Contamination Control Strategy – what use for improved control and benchmarking of hospital compounding?

6 October 2023

J Hargreaves (Pontrieux - France)

The August 2022 revision of Annex 1 of the EU, PIC/S and WHO Good Manufacturing Practices, governing manufacture of sterile medicinal products, introduced the notion of Contamination Control Strategy (CCS) as a single policy document setting out a site or establishment policy to achieve and maintain effective contamination control. The document is also seen as a means of justifying particular approaches and means of control proven to be relevant and effective.
Are there any application opportunities, or lessons to be learned, from this GMP document, for hospital compounding and other clean/sterile/toxic activities?
The current context of GMP development is a balancing act between opening the regulation of safety-critical and highly technical pharmaceutical activities to current and future technological and scientific innovation, while at the same time facilitating helping inspectors and auditors to assess the reliability and robustness of innovations or special means, within a reasonable timeframe for inspection. This challenge is essential, after decades of technical conservatism, causing increasing difficulties to innovate without deforming new technologies to comply with outdated assumptions and criteria.
The CCS concept aims at creating a single document, subject to facility-wide evaluation and continuous improvement, which will set out reliable and proven means to solve contamination control challenges. As such, it aims to encourage interdisciplinary discussion and research/evaluation within an establishment and between applications, and to pass on reliable information, to be tried and tested anew in similar applications. A CCS file is not a repository of simple and blanket solutions, to be applied to any new challenge, and aims to encourage users to think more deeply about what they are trying to solve, how and why, and to prove adequate control. This is also a necessary counter to some of the ingrained traditional requirements and “guidance values” that remain prevalent in GxP documents and inspectors’ minds.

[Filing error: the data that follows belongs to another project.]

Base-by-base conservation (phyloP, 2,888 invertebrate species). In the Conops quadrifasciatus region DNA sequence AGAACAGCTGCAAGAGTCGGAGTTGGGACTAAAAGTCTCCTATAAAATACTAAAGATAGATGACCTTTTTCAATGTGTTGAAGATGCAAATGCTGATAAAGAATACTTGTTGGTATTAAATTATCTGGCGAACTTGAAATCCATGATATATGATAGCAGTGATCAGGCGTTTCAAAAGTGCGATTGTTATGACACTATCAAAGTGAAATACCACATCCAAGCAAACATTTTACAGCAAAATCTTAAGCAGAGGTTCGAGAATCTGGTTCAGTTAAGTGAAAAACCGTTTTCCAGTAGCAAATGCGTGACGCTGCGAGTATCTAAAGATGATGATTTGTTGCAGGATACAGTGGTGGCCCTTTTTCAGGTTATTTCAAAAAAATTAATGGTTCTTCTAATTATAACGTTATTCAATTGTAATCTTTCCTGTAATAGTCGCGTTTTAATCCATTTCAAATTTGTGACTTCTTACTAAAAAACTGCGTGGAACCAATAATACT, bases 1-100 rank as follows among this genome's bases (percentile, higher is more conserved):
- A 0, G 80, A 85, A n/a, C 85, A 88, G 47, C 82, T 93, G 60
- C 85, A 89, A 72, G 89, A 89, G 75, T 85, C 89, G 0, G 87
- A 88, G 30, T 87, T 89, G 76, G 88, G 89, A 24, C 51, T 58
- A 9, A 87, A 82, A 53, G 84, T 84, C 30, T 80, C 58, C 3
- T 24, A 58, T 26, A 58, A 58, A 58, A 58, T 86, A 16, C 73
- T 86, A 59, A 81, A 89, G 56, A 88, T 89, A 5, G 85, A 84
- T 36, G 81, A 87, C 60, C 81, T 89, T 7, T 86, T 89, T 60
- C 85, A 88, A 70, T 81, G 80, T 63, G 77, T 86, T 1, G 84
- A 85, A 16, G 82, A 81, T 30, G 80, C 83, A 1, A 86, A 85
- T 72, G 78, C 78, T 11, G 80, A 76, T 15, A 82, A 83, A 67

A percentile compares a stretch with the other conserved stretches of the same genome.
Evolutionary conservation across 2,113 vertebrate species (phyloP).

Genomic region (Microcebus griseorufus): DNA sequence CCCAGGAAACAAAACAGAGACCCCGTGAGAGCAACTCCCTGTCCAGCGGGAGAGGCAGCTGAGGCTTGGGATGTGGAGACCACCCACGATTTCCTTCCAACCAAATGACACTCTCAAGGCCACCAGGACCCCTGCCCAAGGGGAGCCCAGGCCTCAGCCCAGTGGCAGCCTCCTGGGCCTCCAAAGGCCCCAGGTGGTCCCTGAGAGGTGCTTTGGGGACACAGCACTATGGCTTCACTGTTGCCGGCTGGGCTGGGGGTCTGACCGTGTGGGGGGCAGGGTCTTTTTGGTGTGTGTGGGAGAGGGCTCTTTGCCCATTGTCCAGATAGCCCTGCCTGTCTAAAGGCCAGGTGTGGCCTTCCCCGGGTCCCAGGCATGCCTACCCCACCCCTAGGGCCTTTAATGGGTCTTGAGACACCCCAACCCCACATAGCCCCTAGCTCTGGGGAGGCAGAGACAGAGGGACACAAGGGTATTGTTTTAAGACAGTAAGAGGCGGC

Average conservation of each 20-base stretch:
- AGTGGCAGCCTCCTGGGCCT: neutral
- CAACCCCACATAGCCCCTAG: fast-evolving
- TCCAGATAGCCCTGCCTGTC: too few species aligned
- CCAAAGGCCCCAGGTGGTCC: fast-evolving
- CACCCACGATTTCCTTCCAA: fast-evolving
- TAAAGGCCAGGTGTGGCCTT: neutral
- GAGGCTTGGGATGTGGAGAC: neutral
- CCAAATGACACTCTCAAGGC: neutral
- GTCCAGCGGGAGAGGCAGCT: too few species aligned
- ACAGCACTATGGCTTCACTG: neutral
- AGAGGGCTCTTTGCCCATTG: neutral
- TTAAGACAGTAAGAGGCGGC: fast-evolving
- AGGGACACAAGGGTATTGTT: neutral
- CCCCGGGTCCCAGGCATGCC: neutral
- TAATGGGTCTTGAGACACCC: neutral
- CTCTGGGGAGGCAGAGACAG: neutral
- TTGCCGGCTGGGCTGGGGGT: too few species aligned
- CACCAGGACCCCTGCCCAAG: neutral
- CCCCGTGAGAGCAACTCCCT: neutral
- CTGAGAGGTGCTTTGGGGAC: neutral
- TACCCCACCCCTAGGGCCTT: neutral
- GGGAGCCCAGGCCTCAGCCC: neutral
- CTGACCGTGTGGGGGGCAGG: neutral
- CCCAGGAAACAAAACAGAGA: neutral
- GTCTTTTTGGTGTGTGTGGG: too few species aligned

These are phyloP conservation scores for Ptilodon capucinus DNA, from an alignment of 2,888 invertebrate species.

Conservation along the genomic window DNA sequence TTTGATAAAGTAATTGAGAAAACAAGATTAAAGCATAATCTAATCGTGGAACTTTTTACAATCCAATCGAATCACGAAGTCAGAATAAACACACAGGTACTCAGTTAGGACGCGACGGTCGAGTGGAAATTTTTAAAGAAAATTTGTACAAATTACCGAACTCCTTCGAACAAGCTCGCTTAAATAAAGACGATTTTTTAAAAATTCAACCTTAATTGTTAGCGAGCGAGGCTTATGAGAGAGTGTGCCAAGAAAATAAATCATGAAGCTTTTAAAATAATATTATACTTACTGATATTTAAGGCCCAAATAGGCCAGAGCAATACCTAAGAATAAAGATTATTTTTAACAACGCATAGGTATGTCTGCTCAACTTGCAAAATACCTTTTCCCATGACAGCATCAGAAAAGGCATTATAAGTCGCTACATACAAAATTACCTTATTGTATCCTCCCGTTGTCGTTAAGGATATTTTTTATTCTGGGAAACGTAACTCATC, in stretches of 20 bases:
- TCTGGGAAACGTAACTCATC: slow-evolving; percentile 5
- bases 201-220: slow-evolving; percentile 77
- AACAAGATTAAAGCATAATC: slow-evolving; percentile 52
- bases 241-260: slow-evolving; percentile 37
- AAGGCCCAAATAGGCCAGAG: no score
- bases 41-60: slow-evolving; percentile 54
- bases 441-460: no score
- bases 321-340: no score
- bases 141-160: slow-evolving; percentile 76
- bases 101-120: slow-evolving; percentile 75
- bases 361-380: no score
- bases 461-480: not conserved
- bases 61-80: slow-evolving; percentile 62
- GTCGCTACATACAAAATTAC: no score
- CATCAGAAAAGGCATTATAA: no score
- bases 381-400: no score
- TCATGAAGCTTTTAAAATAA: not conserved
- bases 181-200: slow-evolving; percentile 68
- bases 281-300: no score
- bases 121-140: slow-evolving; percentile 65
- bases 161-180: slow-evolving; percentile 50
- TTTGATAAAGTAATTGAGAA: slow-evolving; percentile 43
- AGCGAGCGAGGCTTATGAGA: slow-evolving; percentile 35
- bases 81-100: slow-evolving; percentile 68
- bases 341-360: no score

The review aims to consider how timely use could be made of the CCS approach to bring together experience and forward thinking, in the diverse applications that hospital pharmacies face, and to help in selecting, implementing and maintaining robust practices benchmarked with experience elsewhere, rather than start afresh for every new project, nor prefer blind compliance to robust control measures.

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